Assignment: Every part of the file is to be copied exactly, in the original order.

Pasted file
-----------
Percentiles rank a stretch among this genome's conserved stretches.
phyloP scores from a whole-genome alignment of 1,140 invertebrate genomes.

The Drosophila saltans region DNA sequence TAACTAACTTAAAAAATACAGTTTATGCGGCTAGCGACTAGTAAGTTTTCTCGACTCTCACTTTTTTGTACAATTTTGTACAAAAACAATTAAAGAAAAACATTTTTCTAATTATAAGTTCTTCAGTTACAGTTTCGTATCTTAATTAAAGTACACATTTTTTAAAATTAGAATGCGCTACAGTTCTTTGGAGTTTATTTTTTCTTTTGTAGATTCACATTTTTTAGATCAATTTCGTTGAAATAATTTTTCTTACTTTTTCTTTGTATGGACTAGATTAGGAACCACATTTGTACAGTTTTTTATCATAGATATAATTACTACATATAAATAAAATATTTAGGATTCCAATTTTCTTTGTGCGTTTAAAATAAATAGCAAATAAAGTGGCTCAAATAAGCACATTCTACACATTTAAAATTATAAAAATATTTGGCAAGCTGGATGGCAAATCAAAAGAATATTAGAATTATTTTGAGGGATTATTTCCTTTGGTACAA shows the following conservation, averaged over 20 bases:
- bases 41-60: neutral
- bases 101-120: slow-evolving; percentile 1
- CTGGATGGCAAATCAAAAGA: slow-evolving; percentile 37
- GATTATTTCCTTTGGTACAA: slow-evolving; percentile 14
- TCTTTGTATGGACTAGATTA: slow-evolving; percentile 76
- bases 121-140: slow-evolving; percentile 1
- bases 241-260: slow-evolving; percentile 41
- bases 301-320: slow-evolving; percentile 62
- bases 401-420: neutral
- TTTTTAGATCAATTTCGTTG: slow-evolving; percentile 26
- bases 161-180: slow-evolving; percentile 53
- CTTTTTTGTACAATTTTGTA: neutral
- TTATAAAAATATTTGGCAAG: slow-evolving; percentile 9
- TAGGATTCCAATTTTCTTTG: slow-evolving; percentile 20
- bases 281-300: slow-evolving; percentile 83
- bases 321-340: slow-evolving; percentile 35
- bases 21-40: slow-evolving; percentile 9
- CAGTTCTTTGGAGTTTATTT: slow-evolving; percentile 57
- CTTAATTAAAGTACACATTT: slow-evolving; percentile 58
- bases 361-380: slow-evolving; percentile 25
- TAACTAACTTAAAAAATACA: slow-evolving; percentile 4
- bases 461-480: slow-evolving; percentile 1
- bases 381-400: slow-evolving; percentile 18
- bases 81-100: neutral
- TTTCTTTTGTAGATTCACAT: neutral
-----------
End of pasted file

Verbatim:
Percentiles rank a stretch among this genome's conserved stretches.
phyloP scores from a whole-genome alignment of 1,140 invertebrate genomes.

The Drosophila saltans region DNA sequence TAACTAACTTAAAAAATACAGTTTATGCGGCTAGCGACTAGTAAGTTTTCTCGACTCTCACTTTTTTGTACAATTTTGTACAAAAACAATTAAAGAAAAACATTTTTCTAATTATAAGTTCTTCAGTTACAGTTTCGTATCTTAATTAAAGTACACATTTTTTAAAATTAGAATGCGCTACAGTTCTTTGGAGTTTATTTTTTCTTTTGTAGATTCACATTTTTTAGATCAATTTCGTTGAAATAATTTTTCTTACTTTTTCTTTGTATGGACTAGATTAGGAACCACATTTGTACAGTTTTTTATCATAGATATAATTACTACATATAAATAAAATATTTAGGATTCCAATTTTCTTTGTGCGTTTAAAATAAATAGCAAATAAAGTGGCTCAAATAAGCACATTCTACACATTTAAAATTATAAAAATATTTGGCAAGCTGGATGGCAAATCAAAAGAATATTAGAATTATTTTGAGGGATTATTTCCTTTGGTACAA shows the following conservation, averaged over 20 bases:
- bases 41-60: neutral
- bases 101-120: slow-evolving; percentile 1
- CTGGATGGCAAATCAAAAGA: slow-evolving; percentile 37
- GATTATTTCCTTTGGTACAA: slow-evolving; percentile 14
- TCTTTGTATGGACTAGATTA: slow-evolving; percentile 76
- bases 121-140: slow-evolving; percentile 1
- bases 241-260: slow-evolving; percentile 41
- bases 301-320: slow-evolving; percentile 62
- bases 401-420: neutral
- TTTTTAGATCAATTTCGTTG: slow-evolving; percentile 26
- bases 161-180: slow-evolving; percentile 53
- CTTTTTTGTACAATTTTGTA: neutral
- TTATAAAAATATTTGGCAAG: slow-evolving; percentile 9
- TAGGATTCCAATTTTCTTTG: slow-evolving; percentile 20
- bases 281-300: slow-evolving; percentile 83
- bases 321-340: slow-evolving; percentile 35
- bases 21-40: slow-evolving; percentile 9
- CAGTTCTTTGGAGTTTATTT: slow-evolving; percentile 57
- CTTAATTAAAGTACACATTT: slow-evolving; percentile 58
- bases 361-380: slow-evolving; percentile 25
- TAACTAACTTAAAAAATACA: slow-evolving; percentile 4
- bases 461-480: slow-evolving; percentile 1
- bases 381-400: slow-evolving; percentile 18
- bases 81-100: neutral
- TTTCTTTTGTAGATTCACAT: neutral